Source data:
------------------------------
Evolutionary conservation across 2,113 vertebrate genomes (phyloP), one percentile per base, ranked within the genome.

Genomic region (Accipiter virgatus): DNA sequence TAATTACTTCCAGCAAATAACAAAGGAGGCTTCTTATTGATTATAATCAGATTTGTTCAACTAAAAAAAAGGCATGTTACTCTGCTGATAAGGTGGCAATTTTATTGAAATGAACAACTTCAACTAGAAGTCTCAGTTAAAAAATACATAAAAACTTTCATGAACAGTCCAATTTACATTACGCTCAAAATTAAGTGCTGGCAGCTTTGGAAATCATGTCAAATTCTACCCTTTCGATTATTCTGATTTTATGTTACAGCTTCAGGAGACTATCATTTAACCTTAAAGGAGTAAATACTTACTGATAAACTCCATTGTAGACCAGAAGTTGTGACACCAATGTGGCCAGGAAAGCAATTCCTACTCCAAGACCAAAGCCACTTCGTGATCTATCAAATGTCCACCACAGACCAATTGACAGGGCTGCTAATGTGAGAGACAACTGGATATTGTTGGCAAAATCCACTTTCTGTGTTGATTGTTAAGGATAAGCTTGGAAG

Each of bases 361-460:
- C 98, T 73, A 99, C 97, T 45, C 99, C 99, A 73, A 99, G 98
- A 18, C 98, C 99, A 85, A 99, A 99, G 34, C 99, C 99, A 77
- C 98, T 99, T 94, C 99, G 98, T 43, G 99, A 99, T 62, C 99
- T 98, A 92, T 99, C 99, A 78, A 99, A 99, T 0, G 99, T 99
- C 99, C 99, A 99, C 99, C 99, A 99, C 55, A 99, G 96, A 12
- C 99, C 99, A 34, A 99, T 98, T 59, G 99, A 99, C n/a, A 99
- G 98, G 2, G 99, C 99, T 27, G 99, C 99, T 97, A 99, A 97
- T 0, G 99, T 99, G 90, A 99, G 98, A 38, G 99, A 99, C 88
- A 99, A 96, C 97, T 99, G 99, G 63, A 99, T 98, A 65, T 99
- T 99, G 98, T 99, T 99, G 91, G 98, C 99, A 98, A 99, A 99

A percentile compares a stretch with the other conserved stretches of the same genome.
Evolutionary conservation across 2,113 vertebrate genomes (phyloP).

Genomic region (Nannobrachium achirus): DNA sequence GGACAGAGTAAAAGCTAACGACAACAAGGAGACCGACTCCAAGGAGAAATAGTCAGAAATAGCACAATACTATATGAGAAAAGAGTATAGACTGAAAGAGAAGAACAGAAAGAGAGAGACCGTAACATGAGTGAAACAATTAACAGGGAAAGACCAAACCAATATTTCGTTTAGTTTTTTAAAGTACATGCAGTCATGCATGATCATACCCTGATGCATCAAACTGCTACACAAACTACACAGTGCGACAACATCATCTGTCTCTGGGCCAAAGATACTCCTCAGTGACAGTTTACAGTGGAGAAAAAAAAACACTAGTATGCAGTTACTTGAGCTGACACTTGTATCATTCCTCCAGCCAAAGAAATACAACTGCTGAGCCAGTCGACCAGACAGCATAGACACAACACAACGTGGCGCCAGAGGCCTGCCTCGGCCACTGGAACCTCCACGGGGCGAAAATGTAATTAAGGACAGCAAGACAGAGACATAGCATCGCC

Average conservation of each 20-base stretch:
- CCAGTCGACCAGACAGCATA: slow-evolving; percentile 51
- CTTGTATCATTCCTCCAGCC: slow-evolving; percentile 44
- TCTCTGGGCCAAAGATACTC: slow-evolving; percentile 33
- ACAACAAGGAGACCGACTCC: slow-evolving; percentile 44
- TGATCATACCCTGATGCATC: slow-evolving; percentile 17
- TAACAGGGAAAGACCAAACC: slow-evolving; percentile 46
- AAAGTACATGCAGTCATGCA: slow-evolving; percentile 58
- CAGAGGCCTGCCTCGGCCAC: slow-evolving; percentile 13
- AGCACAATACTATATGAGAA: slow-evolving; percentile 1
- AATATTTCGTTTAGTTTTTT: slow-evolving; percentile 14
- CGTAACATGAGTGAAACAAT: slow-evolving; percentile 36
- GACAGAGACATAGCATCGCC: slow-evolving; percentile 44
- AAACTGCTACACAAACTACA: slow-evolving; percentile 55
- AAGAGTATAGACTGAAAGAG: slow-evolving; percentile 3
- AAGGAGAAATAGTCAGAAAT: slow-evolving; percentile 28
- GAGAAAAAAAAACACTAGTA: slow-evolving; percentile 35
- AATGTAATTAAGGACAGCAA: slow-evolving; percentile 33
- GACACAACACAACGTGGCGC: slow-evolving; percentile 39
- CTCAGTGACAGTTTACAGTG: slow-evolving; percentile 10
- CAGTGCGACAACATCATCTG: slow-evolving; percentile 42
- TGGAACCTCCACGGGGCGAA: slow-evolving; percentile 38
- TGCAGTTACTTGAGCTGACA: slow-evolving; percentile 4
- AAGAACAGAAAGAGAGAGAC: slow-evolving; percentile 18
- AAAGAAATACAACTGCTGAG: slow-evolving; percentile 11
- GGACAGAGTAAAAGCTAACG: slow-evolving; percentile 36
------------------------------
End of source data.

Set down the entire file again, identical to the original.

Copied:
Evolutionary conservation across 2,113 vertebrate genomes (phyloP), one percentile per base, ranked within the genome.

Genomic region (Accipiter virgatus): DNA sequence TAATTACTTCCAGCAAATAACAAAGGAGGCTTCTTATTGATTATAATCAGATTTGTTCAACTAAAAAAAAGGCATGTTACTCTGCTGATAAGGTGGCAATTTTATTGAAATGAACAACTTCAACTAGAAGTCTCAGTTAAAAAATACATAAAAACTTTCATGAACAGTCCAATTTACATTACGCTCAAAATTAAGTGCTGGCAGCTTTGGAAATCATGTCAAATTCTACCCTTTCGATTATTCTGATTTTATGTTACAGCTTCAGGAGACTATCATTTAACCTTAAAGGAGTAAATACTTACTGATAAACTCCATTGTAGACCAGAAGTTGTGACACCAATGTGGCCAGGAAAGCAATTCCTACTCCAAGACCAAAGCCACTTCGTGATCTATCAAATGTCCACCACAGACCAATTGACAGGGCTGCTAATGTGAGAGACAACTGGATATTGTTGGCAAAATCCACTTTCTGTGTTGATTGTTAAGGATAAGCTTGGAAG

Each of bases 361-460:
- C 98, T 73, A 99, C 97, T 45, C 99, C 99, A 73, A 99, G 98
- A 18, C 98, C 99, A 85, A 99, A 99, G 34, C 99, C 99, A 77
- C 98, T 99, T 94, C 99, G 98, T 43, G 99, A 99, T 62, C 99
- T 98, A 92, T 99, C 99, A 78, A 99, A 99, T 0, G 99, T 99
- C 99, C 99, A 99, C 99, C 99, A 99, C 55, A 99, G 96, A 12
- C 99, C 99, A 34, A 99, T 98, T 59, G 99, A 99, C n/a, A 99
- G 98, G 2, G 99, C 99, T 27, G 99, C 99, T 97, A 99, A 97
- T 0, G 99, T 99, G 90, A 99, G 98, A 38, G 99, A 99, C 88
- A 99, A 96, C 97, T 99, G 99, G 63, A 99, T 98, A 65, T 99
- T 99, G 98, T 99, T 99, G 91, G 98, C 99, A 98, A 99, A 99

A percentile compares a stretch with the other conserved stretches of the same genome.
Evolutionary conservation across 2,113 vertebrate genomes (phyloP).

Genomic region (Nannobrachium achirus): DNA sequence GGACAGAGTAAAAGCTAACGACAACAAGGAGACCGACTCCAAGGAGAAATAGTCAGAAATAGCACAATACTATATGAGAAAAGAGTATAGACTGAAAGAGAAGAACAGAAAGAGAGAGACCGTAACATGAGTGAAACAATTAACAGGGAAAGACCAAACCAATATTTCGTTTAGTTTTTTAAAGTACATGCAGTCATGCATGATCATACCCTGATGCATCAAACTGCTACACAAACTACACAGTGCGACAACATCATCTGTCTCTGGGCCAAAGATACTCCTCAGTGACAGTTTACAGTGGAGAAAAAAAAACACTAGTATGCAGTTACTTGAGCTGACACTTGTATCATTCCTCCAGCCAAAGAAATACAACTGCTGAGCCAGTCGACCAGACAGCATAGACACAACACAACGTGGCGCCAGAGGCCTGCCTCGGCCACTGGAACCTCCACGGGGCGAAAATGTAATTAAGGACAGCAAGACAGAGACATAGCATCGCC

Average conservation of each 20-base stretch:
- CCAGTCGACCAGACAGCATA: slow-evolving; percentile 51
- CTTGTATCATTCCTCCAGCC: slow-evolving; percentile 44
- TCTCTGGGCCAAAGATACTC: slow-evolving; percentile 33
- ACAACAAGGAGACCGACTCC: slow-evolving; percentile 44
- TGATCATACCCTGATGCATC: slow-evolving; percentile 17
- TAACAGGGAAAGACCAAACC: slow-evolving; percentile 46
- AAAGTACATGCAGTCATGCA: slow-evolving; percentile 58
- CAGAGGCCTGCCTCGGCCAC: slow-evolving; percentile 13
- AGCACAATACTATATGAGAA: slow-evolving; percentile 1
- AATATTTCGTTTAGTTTTTT: slow-evolving; percentile 14
- CGTAACATGAGTGAAACAAT: slow-evolving; percentile 36
- GACAGAGACATAGCATCGCC: slow-evolving; percentile 44
- AAACTGCTACACAAACTACA: slow-evolving; percentile 55
- AAGAGTATAGACTGAAAGAG: slow-evolving; percentile 3
- AAGGAGAAATAGTCAGAAAT: slow-evolving; percentile 28
- GAGAAAAAAAAACACTAGTA: slow-evolving; percentile 35
- AATGTAATTAAGGACAGCAA: slow-evolving; percentile 33
- GACACAACACAACGTGGCGC: slow-evolving; percentile 39
- CTCAGTGACAGTTTACAGTG: slow-evolving; percentile 10
- CAGTGCGACAACATCATCTG: slow-evolving; percentile 42
- TGGAACCTCCACGGGGCGAA: slow-evolving; percentile 38
- TGCAGTTACTTGAGCTGACA: slow-evolving; percentile 4
- AAGAACAGAAAGAGAGAGAC: slow-evolving; percentile 18
- AAAGAAATACAACTGCTGAG: slow-evolving; percentile 11
- GGACAGAGTAAAAGCTAACG: slow-evolving; percentile 36